Ponniyin Selvan is a five-volume historical Tamil novel, set during the Chola Dynasty, one of the three most illustrious with the other two being the Pandya and the Chera Empires.
Serialised by the legendry journalist and author, Krishnamurthy, in his magazine, Kalki, the plot popped out of the pages week after week from 1950 to 1954, catapulting the circulation to dizzy numbers. In southern India, Krishnamurthy became synonymous with Ponniyin Selvan or The Son of Ponni, and the plot and its macabre machinations haunted the dreams, the desires and the dread of just about every household. Such was the integrality of Selvan and his story.
What still continues to amaze is it’s a multitude of characters, each clearly etched and fascinatingly layered, and the story itself is extraordinarily detailed – though sometimes confusing. There are intrigues and counter-intrigues, conspiracies and counter-conspiracies, and there are chameleon-like men and women who are out to wreck vengeance, create social havoc and destroy the Chola Dynasty. There is greed, there is valour, there is sacrifice. There is love, there is romance and there is sexual coyness.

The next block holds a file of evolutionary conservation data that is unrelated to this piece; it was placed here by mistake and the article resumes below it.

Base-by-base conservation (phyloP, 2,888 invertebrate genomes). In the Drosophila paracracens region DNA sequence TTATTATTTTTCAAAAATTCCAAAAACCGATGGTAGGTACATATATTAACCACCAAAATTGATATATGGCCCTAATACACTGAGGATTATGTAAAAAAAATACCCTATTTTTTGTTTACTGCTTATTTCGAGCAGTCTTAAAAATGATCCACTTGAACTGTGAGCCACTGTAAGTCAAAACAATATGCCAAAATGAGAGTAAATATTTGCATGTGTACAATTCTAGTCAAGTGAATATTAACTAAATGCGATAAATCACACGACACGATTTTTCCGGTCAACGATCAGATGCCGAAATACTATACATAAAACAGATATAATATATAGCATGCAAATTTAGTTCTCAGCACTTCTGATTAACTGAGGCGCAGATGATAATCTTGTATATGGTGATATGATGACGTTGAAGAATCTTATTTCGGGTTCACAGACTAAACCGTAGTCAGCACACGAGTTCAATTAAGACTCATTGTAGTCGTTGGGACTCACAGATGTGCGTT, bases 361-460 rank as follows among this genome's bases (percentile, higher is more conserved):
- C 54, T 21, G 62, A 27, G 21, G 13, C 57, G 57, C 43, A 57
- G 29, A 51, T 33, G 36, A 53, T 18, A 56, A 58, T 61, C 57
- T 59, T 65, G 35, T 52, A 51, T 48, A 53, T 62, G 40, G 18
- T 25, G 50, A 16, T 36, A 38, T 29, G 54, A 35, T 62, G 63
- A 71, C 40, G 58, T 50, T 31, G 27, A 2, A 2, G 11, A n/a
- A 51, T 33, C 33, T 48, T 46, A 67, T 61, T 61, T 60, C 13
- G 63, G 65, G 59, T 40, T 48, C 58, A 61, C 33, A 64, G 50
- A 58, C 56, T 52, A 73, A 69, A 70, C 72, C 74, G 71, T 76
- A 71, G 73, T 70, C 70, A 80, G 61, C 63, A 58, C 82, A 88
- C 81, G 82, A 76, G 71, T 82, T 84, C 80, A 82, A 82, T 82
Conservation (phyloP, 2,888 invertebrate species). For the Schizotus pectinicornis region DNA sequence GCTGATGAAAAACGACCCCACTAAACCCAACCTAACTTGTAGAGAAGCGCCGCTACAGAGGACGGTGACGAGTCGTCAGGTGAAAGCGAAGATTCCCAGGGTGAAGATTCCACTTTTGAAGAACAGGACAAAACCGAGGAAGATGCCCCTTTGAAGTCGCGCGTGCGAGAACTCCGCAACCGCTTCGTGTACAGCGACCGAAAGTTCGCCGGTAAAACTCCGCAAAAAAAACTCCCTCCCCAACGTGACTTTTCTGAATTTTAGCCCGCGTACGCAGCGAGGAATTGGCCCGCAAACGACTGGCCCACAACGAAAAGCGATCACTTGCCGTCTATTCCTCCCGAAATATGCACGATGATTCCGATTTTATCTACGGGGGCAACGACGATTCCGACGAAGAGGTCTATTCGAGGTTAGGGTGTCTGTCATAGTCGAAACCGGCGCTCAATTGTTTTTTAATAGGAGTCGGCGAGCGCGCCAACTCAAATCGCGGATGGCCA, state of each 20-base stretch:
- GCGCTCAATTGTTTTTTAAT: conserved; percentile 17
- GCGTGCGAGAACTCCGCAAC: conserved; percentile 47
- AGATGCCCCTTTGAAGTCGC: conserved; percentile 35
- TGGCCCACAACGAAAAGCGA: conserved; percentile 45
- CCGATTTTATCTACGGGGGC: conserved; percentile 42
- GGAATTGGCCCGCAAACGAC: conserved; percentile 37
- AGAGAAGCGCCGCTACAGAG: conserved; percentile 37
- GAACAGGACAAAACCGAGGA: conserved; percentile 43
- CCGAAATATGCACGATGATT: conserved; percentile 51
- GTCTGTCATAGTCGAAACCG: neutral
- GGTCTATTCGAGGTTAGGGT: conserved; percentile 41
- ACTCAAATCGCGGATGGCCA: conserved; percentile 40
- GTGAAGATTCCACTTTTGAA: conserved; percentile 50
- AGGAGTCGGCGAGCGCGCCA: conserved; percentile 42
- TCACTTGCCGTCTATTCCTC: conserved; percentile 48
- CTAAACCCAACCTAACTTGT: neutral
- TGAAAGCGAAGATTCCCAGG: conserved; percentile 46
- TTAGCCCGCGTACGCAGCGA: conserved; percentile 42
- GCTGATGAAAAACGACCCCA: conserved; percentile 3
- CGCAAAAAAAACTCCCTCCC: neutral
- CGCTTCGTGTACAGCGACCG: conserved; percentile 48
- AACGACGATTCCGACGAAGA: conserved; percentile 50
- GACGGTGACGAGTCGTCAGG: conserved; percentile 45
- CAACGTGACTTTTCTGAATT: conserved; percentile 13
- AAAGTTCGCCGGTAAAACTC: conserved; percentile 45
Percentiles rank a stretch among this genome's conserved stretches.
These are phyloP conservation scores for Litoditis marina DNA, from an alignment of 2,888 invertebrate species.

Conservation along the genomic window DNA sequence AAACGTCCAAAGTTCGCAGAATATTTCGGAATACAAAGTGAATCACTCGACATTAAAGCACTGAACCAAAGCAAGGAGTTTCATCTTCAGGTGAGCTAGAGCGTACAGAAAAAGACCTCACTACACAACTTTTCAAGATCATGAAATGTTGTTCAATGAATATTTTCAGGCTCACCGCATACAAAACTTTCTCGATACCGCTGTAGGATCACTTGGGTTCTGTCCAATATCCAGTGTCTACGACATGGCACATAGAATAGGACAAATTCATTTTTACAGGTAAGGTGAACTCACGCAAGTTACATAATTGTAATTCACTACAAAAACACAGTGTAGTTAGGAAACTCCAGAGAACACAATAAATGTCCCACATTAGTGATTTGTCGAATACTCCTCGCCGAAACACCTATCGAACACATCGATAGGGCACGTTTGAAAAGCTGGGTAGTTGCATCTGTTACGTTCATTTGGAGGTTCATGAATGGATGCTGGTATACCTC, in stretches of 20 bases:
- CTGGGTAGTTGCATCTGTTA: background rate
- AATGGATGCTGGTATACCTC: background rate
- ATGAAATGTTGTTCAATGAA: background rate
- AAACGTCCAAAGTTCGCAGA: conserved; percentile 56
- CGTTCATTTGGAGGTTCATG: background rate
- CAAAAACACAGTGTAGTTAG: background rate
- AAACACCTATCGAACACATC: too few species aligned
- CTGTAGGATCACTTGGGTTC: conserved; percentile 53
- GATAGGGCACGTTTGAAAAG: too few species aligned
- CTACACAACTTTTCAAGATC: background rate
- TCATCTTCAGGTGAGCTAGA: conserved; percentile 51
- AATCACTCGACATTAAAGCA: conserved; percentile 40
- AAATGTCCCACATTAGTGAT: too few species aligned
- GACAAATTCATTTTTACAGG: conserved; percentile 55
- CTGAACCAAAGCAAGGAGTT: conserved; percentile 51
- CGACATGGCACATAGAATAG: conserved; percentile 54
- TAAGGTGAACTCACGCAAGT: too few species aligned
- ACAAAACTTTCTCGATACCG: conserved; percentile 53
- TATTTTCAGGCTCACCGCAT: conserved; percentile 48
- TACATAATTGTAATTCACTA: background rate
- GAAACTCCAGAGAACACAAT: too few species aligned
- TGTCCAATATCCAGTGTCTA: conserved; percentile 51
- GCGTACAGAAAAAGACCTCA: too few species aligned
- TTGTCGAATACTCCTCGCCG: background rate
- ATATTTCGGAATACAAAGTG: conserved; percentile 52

Portraying a messenger and protector is the young and handsome Vanthiyathevan (Srikrishna Dayal). He uses his wile and intelligence to bewitch women and smuggle into palaces messages on dry palm leaves from Karikalan to his father and sister, Illayaprati Kundavai (Preethi Athreya), and finally from her to Arulmozhi Varman or Ponniyin Selvan, who is fighting a war in Sri Lanka. Perhaps the most delightful character is Azhwarkadiyan Nambi (Hans Kaushik), the eyes and ears of the kingdom’s Prime Minister. The romantic thread runs from Vanthiyathevan to Kundavai, and from Selvan to Vanathi, a beautiful princess and Kundavai’s friend.
But yes, the men and the sheer brilliance of colours and costumes draw your gaze away from Ponniyin Selvan’s glitches.